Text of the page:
Weinandt, Meggin Leigh
Conservation Implications of Common Loon (Gavia immer) Parasites, Black Flies, Haemosporidians, and the Role of Mercury
Master's Thesis, Northern Michigan University
Northern Michigan University, and ProQuest, Ann Arbor, Michigan
Marquette, MI
Original Date
  • Northern Michigan University, Marquette


Avian conservation studies frequently evaluate the effects of anthropogenic factors like disturbance, habitat destruction, edge effects and environmental contamination. Hostparasite interactions are an often-overlooked aspect of avian conservation studies, despite the fact that parasites have the ability to dramatically affect host populations. The history of common loon (Gavia immer) conservation work has borne this out – many studies document the negative effects disturbance, habitat destruction and mercury have on loons, yet little is known about loon black fly parasites and nothing is known about loon blood parasites. I conducted a study to investigate the effects loon parasites have on nest success by testing the specificity of a black fly species, Simulium annulus, to the common loon, and by examining the haemosporidian fauna of loons. A series of bird decoys were presented on northern Wisconsin lakes to test the specificity of S. annulus to the common loon and to explore the importance of chemical and visual cues used for black fly host attraction. These tests revealed that S. annulus is a highly specific parasite of the common loon and that chemical cues are of significant importance in attracting black flies. Blood was collected from breeding loon pairs and their chicks to describe and examine the blood parasite fauna of a population of breeding loons. The genera Leucocytozoon and Plasmodium were successfully detected in loons using PCR techniques. Furthermore, both the presence and the intensity of Leucocytozoon infection in adult loons were significantly explained by loon blood mercury levels. These studies provide a detailed description of various loon parasites and show that mercury may be immuno-compromising these birds.

TABLE OF CONTENTS List of Tables vii List of Figures viii Introduction to Loon Biology 1 Reproduction 2 Chick-rearing 3 Lifespan 3 Populations 4 Diet 4 Parasites 5 Chapter One: Testing the Specificity of Simulium annulus to the Common Loon 6 Introduction 6 Black Fly Ecology 6 Black Fly Effects on Bird Species 8 The Specificity of Simulium annulus to the Common Loon. 10 Simulium annulus Ecology 11 Methods 11 “One-wing” Presentations 12 “Three-wing” Presentations 13 Data Collection 15 Statistical Analyses 16 Results 17 Discussion 22 Chapter Two: Haemosporidians, Mercury, and the Common Loon Immune Response 27 Introduction 27 Haemotozoans and Avian Reproductive Ecology 27 Avian Haemosporidian Surveys 28 Leucocytozoon Ecology 29 Haemoproteus Ecology 33 Plasmodium Ecology 34 Mercury and its Effects 36 Immune Function 37 Molecular Genetic Detection of Haemosporidians 38 Methods 39 Blood Collection and Analyses 39 DNA Analyses 40 Detectability and Repeatability 43 Statistical Analyses 44 Results 45 Discussion 53 Conclusion 60 Literature Cited 61 Appendices 66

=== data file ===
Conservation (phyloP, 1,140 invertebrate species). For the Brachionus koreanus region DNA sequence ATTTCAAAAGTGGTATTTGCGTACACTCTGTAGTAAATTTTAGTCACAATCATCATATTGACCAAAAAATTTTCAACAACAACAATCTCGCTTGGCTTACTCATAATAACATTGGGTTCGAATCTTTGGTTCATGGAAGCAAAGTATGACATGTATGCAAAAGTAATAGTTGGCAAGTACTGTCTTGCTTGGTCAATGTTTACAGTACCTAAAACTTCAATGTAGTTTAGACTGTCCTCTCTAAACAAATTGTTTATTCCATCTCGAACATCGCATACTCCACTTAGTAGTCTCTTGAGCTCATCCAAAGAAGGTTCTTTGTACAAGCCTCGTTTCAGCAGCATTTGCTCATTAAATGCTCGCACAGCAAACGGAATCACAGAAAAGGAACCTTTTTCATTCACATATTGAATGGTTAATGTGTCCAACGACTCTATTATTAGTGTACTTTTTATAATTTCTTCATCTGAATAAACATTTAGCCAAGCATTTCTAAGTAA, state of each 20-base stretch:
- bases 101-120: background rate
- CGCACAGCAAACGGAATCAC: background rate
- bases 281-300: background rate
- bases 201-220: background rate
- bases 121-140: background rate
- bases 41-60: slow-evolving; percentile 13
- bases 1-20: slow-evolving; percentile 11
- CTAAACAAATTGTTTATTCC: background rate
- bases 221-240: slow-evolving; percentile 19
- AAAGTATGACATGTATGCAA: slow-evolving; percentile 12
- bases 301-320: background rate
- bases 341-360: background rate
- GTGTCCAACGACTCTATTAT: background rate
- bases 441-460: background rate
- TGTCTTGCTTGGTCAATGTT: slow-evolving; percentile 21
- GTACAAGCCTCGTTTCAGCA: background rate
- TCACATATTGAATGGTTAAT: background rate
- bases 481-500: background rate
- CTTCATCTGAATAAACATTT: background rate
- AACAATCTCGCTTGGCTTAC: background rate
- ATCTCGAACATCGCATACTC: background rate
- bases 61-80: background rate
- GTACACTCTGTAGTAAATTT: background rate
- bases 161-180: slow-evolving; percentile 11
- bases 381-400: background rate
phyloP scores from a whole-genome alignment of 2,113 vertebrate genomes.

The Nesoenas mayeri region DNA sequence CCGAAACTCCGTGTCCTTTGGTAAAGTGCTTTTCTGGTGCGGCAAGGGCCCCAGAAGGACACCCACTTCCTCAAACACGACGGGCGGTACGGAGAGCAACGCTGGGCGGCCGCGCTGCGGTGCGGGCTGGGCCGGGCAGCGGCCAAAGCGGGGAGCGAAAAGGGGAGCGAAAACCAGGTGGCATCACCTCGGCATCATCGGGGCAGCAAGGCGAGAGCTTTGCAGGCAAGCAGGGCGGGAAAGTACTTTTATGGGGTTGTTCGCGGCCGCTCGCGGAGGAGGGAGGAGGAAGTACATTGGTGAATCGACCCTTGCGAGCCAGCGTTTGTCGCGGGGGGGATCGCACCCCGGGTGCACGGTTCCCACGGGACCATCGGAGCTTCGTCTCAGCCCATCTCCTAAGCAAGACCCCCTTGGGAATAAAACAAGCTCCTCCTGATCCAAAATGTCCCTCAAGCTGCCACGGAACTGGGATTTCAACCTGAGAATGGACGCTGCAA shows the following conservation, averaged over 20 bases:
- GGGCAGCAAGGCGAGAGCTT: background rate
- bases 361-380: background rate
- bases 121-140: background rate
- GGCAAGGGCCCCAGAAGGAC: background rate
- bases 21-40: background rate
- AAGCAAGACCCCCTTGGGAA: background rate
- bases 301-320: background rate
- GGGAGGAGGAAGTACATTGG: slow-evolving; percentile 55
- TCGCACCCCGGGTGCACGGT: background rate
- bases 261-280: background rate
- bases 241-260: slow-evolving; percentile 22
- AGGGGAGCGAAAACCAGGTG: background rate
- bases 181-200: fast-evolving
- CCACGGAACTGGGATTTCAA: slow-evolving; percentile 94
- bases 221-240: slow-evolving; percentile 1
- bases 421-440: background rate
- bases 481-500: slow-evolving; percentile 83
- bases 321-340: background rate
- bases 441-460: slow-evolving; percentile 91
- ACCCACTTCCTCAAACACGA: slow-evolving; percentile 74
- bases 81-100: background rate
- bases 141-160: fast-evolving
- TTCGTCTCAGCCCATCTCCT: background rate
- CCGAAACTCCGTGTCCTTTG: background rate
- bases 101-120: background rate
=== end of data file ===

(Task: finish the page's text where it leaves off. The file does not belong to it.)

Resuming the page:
INTRODUCTION TO LOON BIOLOGY Common loons (Gavia immer) are top-level piscivores of nearctic lacustrine habitats, and loon populations are often monitored as indicators of overall habitat quality. Loon reproduction is notably affected by human disturbance, habitat modification, predation, nest abandonment and fluctuating water levels (McIntyre 1988, personal observation), yet variability in nesting success remains partially unexplained. Historically it was common for ecologists and ornithologists to overlook the impact parasites have on bird demographics principally because parasites were viewed as “benign symbionts” (Hudson and Dobson 1997). Yet both empirical data (Hudson et al. 1998) and population models (Anderson and May 1978) indicate that parasites can radically affect host population dynamics. Storer (2002) examined metazoan parasites of loons and explored the relationship of this parasite fauna to the loon’s evolutionary history and biology, but noted that there has been little attention paid to the influence black fly or haemosporidian parasites have on loon reproduction and ecology. In this thesis I will present field and laboratory studies performed to explore the relationships between common loons and their black fly (Diptera: Simuliidae) and haemosporidian (Protista: Haemosporida) parasites. Chapter one focuses on the proposed specificity of a black fly species, Simulium annulus, to the common loon, and investigates the cues that are important for black fly host attraction. Chapter two examines the detection and prevalence of loon haemosporidians that are known to be transmitted by black flies, and discusses the implications of haemosporidian infection. The loon immune response and the effects of blood mercury burdens are also discussed in relation to haemosporidian infection. 2 This introduction serves to provide background information on common loon ecology that will be relevant in the subsequent chapters. Common loons are migratory birds that breed in freshwater northern temperate forest lakes throughout Canada and the northern United States during the summer months, and inhabit coastal salt water habitats in the winter (McIntyre and Barr 1997). It has been speculated that young common loons stay on their wintering/non-breeding grounds until they are between four to seven years of age (McIntyre and Barr 1997) and do not return to their breeding grounds until they have reached sexual maturity. Upon return to their breeding grounds in early spring, adult common loons form monogamous pairs and defend a breeding territory throughout the summer (McIntyre 1988, Piper et al. 1997). Ideal territories are generally sheltered areas of large oligotrophic lakes or entire small lakes (McIntyre 1994, McIntyre and Barr 1997) that provide good nest sites, ample food supply and little human disturbance (McIntyre 1988). Reproduction Nesting begins in early spring (late April and early May) and nests are built predominately of mud and vegetation on small islands and wetland shorelines through July (McIntyre 1988). Loons generally lay two-egg clutches and males and females share incubation responsibilities during the approximate 28-day incubation period (McIntyre and Barr 1997). If a nest attempt fails early in the breeding season, loons will re-nest, generally in an alternate location (McIntyre 1988). Nest predation, human disturbance, fluctuating water levels, and nest abandonment have all been documented causes of nest failure (McIntyre 1988, personal observation). Black flies are common pests to loons and loons may be especially vulnerable to black fly predation during nest incubation, at times causing nest abandonment (McIntyre 3 1988). Common loon nest predators are crows (Corvus brachyrhynchos), ravens (Corvus corax), bald eagles (Haliaeetus leucocephalus), raccoons (Procyon lotor), skunks (Mephitis mephitis), mink (Mustela vison), weasels (Mustela frenata) and possibly otters (Lutra canadensis) (McIntyre and Barr 1997, Mike Meyer, Wisconsin DNR, personal communication). Chick-rearing Chicks are fed and tended to by both adults who introduce their semi-precocial young to the water within a day of hatching (McIntyre and Barr 1997). Although it varies from family to family, loon chicks are not completely independent of their parents until approximately 12 to 15 weeks of age (McIntyre and Barr 1997). It has been suggested that parenting skills improve with experience and age. Paruk et al. (2000) found that reproductive success of common loon pairs increased with an increased length of pair bond at Seney National Wildlife Refuge. Chick survival is often affected by food availability, sibling rivalry, predation, and trauma inflicted by watercraft accidents or territorial conflict (McIntyre and Barr 1997). Predators of loon chicks include large fish such as northern pike (Esox lucieus) and muskellunge (Esox masquinongy), snapping turtles (Chelydra serpentine), and bald eagles (McIntyre and Barr 1997). Lifespan There is little published data on the lifespan of the common loon and until recently, many of the longevity estimates for the species were purely speculative, spanning from 25 to 30 years (McIntyre 1988). However, an increase in long-term studies of color-marked individuals will allow the collection of more accurate data in the future. Banding and recapture efforts of the Wisconsin DNR have already discovered loons that are at least 20 years old. As this research 4 progresses, more information will be available on common loon longevity (M.W. Meyer, Wisconsin DNR, personal communication). Populations Common loon population density appears to be dependent on the amount of suitable habitat. Loons generally do not use lakes less than 10 acres (approximately 4 ha) in size for foraging or nesting due to their need for a relatively large surface area for flight initiation, (M.W. Meyer, Wisconsin DNR, personal communication). Loons aggressively defend territories for breeding, chick rearing, and foraging which limits the number of loons on any territorial lake. Lakes less than 200 acres are usually home to only one territorial pair of loons unless the shoreline is undulating and the lake is broken into distinct bays or coves in which case multiple pairs may exist (M.W. Meyer, Wisconsin DNR, personal communication). Diet Common loons are primarily piscivorous and over 30 species of fish have been documented as prey items, including brown bullhead (Ameiurus nebulosus), northern pike (Esox lucius), white sucker (Catostomus commersonii), common bluegill (Lepomis macrochirus), trout (Salmonidae), alewives (Alosa pseudoharengus), smelt (Osmeridae), sea lamprey (Petromyzon marinus), coregonid spp. (Salmonidae: Coregonus), mottled sculpin (Cottus bairdi), and yellow perch (Perca flavescens) (McIntyre 1988, Evers 1994). When fish are unavailable or conditions are unfavorable for fish capture, loons will consume crayfish (Cambarus spp.), leeches (Hirudinea), mollusks (Mollusca), caddisflies (Trichoptera), amphipods (Amphipoda), dragonfly nymphs (Odonata), and on rare occasions, vegetation (McIntyre 1988, Evers 1994). 5 Loon chicks are fed exclusively by their parents until about eight weeks of age, when they are able to capture approximately 50% of their daily food intake on their own. By week 11, chicks are capable of capturing 90-100% of their daily food (McIntyre and Barr 1997). Chicks feed primarily on small fish including minnows and perch as well as aquatic insects and crayfish (McIntyre 1988, Evers 1994). Parasites A number of internal helminths have been described in common loons including digenean trematodes (Trematoda), tapeworms (Cestoda), spiny-headed worms (Acanthocephala) and round worms (Nematoda). Blood sucking ectoparasites such as mites (Acarina), lice (Phthiraptera) and flies (Diptera), including black flies, are also parasitic on common loons (Storer 2002). However, little is known about the effects of parasitic infection in common loons, and no haematozoa have been previously described in the species.